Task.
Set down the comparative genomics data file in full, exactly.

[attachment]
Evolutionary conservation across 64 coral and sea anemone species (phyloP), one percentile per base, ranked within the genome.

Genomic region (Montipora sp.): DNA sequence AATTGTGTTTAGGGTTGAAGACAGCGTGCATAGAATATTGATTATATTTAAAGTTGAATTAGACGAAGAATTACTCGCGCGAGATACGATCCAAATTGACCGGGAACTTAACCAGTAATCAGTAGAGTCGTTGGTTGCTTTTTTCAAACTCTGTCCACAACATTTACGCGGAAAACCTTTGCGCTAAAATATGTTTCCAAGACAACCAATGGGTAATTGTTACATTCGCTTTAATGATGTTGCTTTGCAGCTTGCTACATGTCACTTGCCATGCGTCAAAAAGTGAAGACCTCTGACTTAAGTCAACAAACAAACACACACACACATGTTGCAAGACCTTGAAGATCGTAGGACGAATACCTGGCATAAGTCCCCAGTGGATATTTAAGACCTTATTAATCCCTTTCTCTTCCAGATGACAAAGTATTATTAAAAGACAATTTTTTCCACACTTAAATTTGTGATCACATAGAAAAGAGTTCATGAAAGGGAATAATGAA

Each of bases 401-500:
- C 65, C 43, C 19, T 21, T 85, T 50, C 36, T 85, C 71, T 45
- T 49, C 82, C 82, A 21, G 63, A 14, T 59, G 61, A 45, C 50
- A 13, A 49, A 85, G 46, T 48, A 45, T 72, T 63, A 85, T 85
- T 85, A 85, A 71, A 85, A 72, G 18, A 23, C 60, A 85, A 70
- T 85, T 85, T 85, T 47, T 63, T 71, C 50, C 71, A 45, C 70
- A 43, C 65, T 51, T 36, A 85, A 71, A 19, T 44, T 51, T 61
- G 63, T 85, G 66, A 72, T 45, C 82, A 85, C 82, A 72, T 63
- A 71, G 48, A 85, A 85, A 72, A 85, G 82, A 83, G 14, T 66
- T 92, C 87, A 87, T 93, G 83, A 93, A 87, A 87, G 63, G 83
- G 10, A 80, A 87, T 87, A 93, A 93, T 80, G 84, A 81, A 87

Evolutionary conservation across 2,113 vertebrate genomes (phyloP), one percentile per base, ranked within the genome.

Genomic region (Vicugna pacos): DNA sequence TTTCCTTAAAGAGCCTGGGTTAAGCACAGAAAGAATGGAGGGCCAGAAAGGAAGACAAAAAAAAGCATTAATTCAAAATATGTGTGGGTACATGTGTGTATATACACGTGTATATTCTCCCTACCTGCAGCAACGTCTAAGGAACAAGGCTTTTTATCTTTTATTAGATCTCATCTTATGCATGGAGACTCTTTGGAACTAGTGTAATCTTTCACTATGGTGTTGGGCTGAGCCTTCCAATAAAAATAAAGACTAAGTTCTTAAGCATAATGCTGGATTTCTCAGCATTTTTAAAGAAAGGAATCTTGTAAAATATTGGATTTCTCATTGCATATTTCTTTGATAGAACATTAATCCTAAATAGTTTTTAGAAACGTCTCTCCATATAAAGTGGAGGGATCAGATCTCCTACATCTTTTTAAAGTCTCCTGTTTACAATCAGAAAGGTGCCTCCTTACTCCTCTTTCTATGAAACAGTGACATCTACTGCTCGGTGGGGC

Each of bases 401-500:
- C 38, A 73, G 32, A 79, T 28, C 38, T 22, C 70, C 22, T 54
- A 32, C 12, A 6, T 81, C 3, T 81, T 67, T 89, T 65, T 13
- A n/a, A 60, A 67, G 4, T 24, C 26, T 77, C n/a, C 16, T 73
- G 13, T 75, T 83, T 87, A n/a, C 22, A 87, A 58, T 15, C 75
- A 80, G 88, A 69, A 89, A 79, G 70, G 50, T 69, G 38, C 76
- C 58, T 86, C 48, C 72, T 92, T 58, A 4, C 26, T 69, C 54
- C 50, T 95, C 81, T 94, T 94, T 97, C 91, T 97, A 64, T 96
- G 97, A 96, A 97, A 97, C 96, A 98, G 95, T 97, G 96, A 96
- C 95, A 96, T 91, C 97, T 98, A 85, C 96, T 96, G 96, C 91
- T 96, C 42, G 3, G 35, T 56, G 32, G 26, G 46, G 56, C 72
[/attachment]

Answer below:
Evolutionary conservation across 64 coral and sea anemone species (phyloP), one percentile per base, ranked within the genome.

Genomic region (Montipora sp.): DNA sequence AATTGTGTTTAGGGTTGAAGACAGCGTGCATAGAATATTGATTATATTTAAAGTTGAATTAGACGAAGAATTACTCGCGCGAGATACGATCCAAATTGACCGGGAACTTAACCAGTAATCAGTAGAGTCGTTGGTTGCTTTTTTCAAACTCTGTCCACAACATTTACGCGGAAAACCTTTGCGCTAAAATATGTTTCCAAGACAACCAATGGGTAATTGTTACATTCGCTTTAATGATGTTGCTTTGCAGCTTGCTACATGTCACTTGCCATGCGTCAAAAAGTGAAGACCTCTGACTTAAGTCAACAAACAAACACACACACACATGTTGCAAGACCTTGAAGATCGTAGGACGAATACCTGGCATAAGTCCCCAGTGGATATTTAAGACCTTATTAATCCCTTTCTCTTCCAGATGACAAAGTATTATTAAAAGACAATTTTTTCCACACTTAAATTTGTGATCACATAGAAAAGAGTTCATGAAAGGGAATAATGAA

Each of bases 401-500:
- C 65, C 43, C 19, T 21, T 85, T 50, C 36, T 85, C 71, T 45
- T 49, C 82, C 82, A 21, G 63, A 14, T 59, G 61, A 45, C 50
- A 13, A 49, A 85, G 46, T 48, A 45, T 72, T 63, A 85, T 85
- T 85, A 85, A 71, A 85, A 72, G 18, A 23, C 60, A 85, A 70
- T 85, T 85, T 85, T 47, T 63, T 71, C 50, C 71, A 45, C 70
- A 43, C 65, T 51, T 36, A 85, A 71, A 19, T 44, T 51, T 61
- G 63, T 85, G 66, A 72, T 45, C 82, A 85, C 82, A 72, T 63
- A 71, G 48, A 85, A 85, A 72, A 85, G 82, A 83, G 14, T 66
- T 92, C 87, A 87, T 93, G 83, A 93, A 87, A 87, G 63, G 83
- G 10, A 80, A 87, T 87, A 93, A 93, T 80, G 84, A 81, A 87

Evolutionary conservation across 2,113 vertebrate genomes (phyloP), one percentile per base, ranked within the genome.

Genomic region (Vicugna pacos): DNA sequence TTTCCTTAAAGAGCCTGGGTTAAGCACAGAAAGAATGGAGGGCCAGAAAGGAAGACAAAAAAAAGCATTAATTCAAAATATGTGTGGGTACATGTGTGTATATACACGTGTATATTCTCCCTACCTGCAGCAACGTCTAAGGAACAAGGCTTTTTATCTTTTATTAGATCTCATCTTATGCATGGAGACTCTTTGGAACTAGTGTAATCTTTCACTATGGTGTTGGGCTGAGCCTTCCAATAAAAATAAAGACTAAGTTCTTAAGCATAATGCTGGATTTCTCAGCATTTTTAAAGAAAGGAATCTTGTAAAATATTGGATTTCTCATTGCATATTTCTTTGATAGAACATTAATCCTAAATAGTTTTTAGAAACGTCTCTCCATATAAAGTGGAGGGATCAGATCTCCTACATCTTTTTAAAGTCTCCTGTTTACAATCAGAAAGGTGCCTCCTTACTCCTCTTTCTATGAAACAGTGACATCTACTGCTCGGTGGGGC

Each of bases 401-500:
- C 38, A 73, G 32, A 79, T 28, C 38, T 22, C 70, C 22, T 54
- A 32, C 12, A 6, T 81, C 3, T 81, T 67, T 89, T 65, T 13
- A n/a, A 60, A 67, G 4, T 24, C 26, T 77, C n/a, C 16, T 73
- G 13, T 75, T 83, T 87, A n/a, C 22, A 87, A 58, T 15, C 75
- A 80, G 88, A 69, A 89, A 79, G 70, G 50, T 69, G 38, C 76
- C 58, T 86, C 48, C 72, T 92, T 58, A 4, C 26, T 69, C 54
- C 50, T 95, C 81, T 94, T 94, T 97, C 91, T 97, A 64, T 96
- G 97, A 96, A 97, A 97, C 96, A 98, G 95, T 97, G 96, A 96
- C 95, A 96, T 91, C 97, T 98, A 85, C 96, T 96, G 96, C 91
- T 96, C 42, G 3, G 35, T 56, G 32, G 26, G 46, G 56, C 72